To add to this list, email Adam Wagner. Please only send events which i) have their own webpage which can be linked to, and ii) are relevant to the topics covered by this blog.
- Media Standards Trust and King’s Policy Institute – “Inhuman Rights”: Is the Sun Right about the Human Rights Act? – 20th May (6.30-8), King’s College London (Strand Campus)
- The Justice Gap: Can the Rule of Law Survive Without Legal Aid? – 21st May (7-9pm), Law Society
- Law Society: Where Now for Civil Legal Aid? – 22nd May (6-7.30pm), Law Society
- Human Rights Collegium (Queen Mary University): The Duty to Give and the Right to Receive – Jewish Law and Poverty Alleviation – 22nd May, invite only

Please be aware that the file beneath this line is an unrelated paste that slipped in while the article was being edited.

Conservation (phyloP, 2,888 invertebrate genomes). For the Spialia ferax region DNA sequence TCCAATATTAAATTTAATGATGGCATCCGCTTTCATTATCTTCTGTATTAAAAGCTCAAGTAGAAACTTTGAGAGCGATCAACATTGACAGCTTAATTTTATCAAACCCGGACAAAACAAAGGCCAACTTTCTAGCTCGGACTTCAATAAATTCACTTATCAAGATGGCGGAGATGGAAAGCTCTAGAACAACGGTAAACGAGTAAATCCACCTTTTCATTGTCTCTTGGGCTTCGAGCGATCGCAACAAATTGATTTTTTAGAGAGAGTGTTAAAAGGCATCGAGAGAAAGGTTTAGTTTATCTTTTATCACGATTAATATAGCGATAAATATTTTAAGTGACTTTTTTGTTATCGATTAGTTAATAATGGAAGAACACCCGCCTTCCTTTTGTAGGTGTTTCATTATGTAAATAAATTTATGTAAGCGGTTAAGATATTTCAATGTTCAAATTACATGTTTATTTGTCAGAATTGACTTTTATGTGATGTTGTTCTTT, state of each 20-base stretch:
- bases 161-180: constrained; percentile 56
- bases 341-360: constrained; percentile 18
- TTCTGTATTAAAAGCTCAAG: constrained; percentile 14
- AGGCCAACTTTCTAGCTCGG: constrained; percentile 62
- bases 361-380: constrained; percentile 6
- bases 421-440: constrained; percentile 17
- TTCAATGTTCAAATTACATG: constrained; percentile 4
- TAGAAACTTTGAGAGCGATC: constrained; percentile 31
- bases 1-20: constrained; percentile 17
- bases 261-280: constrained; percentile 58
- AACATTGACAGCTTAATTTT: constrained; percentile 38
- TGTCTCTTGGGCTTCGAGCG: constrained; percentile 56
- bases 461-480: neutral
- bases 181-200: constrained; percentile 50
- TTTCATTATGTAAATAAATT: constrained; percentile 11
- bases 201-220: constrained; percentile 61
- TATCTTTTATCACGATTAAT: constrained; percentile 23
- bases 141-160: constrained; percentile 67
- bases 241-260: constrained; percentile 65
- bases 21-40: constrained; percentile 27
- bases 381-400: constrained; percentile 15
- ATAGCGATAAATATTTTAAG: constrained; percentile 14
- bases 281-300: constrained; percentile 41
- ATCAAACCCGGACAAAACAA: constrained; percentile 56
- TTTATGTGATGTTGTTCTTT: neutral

- Oxford Pro Bono Publico Symposium: Public Interest Lawyering in the 21st Century – 24th May (10am-6pm), Pembroke College, Oxford
- UK Constitutional Law Association: Prisoner Voting and the Constitution – 18th June (6-7.30pm), University College London
Human Rights Blog Posts
- Eastenders in Supreme Court: A1P1 filling in the gaps – May 15, 2014 by David Hart QC
- Bad and Very Bad Judges – May 15, 2014 by David Hart QC
- Video: Human Rights Debate at NYU – May 14, 2014 by Adam Wagner
- Press has no direct role in welfare proceedings in Court of Protection – May 12, 2014 by Rosalind English